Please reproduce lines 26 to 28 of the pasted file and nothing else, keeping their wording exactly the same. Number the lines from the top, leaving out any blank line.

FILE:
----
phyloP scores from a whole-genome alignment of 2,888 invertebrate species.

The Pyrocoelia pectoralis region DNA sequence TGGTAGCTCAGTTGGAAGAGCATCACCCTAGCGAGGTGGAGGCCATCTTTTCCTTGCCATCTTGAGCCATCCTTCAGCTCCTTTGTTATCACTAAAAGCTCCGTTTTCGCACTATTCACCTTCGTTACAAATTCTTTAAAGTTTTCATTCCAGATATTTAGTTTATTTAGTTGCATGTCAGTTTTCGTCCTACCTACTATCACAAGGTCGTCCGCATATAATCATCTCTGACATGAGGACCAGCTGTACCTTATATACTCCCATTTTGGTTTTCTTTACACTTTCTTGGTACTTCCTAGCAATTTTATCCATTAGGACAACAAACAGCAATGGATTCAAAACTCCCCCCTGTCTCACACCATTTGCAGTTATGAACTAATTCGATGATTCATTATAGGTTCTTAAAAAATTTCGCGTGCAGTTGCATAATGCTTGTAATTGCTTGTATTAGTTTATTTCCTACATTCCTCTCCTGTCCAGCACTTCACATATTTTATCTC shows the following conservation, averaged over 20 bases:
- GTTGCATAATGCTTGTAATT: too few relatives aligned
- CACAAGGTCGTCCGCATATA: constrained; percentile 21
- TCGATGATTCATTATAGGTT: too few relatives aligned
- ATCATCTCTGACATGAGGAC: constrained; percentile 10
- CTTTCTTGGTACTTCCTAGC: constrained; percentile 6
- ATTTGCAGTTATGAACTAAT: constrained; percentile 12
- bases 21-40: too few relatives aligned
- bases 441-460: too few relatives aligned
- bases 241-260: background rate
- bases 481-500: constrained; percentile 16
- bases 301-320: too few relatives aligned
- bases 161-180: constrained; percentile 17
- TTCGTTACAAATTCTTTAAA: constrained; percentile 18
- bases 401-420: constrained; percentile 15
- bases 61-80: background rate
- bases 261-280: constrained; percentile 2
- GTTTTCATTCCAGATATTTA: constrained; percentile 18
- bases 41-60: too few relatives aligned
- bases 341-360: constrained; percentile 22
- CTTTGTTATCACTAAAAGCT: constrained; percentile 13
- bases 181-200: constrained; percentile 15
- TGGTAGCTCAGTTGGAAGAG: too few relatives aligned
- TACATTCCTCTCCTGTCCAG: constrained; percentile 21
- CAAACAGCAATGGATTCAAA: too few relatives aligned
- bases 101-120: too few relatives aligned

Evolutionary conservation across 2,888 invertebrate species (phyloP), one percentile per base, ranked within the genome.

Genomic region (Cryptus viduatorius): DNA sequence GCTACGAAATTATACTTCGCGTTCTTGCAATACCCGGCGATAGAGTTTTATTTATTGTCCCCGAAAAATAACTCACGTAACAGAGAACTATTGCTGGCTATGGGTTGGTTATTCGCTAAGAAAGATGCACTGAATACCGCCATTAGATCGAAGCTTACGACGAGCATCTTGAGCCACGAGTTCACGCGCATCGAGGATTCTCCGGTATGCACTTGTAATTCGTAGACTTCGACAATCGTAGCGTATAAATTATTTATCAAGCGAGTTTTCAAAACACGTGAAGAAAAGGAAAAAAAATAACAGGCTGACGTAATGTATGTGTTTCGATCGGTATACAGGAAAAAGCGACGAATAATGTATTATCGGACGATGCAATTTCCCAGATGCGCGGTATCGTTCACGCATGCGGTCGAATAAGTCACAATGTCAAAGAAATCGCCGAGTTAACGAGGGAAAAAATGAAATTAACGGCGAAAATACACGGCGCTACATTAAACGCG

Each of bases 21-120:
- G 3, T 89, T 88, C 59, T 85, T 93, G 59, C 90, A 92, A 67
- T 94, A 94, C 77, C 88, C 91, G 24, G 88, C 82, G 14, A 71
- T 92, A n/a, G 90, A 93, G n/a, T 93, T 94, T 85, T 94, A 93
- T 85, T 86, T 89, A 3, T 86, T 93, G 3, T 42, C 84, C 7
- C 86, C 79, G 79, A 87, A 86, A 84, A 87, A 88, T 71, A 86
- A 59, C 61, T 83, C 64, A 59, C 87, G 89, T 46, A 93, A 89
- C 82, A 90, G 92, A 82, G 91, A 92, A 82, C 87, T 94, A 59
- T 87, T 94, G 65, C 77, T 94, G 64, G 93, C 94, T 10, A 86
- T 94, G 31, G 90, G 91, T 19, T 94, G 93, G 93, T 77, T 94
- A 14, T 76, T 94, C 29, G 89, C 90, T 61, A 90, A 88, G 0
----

- CAAACAGCAATGGATTCAAA: too few relatives aligned
- bases 101-120: too few relatives aligned

Evolutionary conservation across 2,888 invertebrate species (phyloP), one percentile per base, ranked within the genome.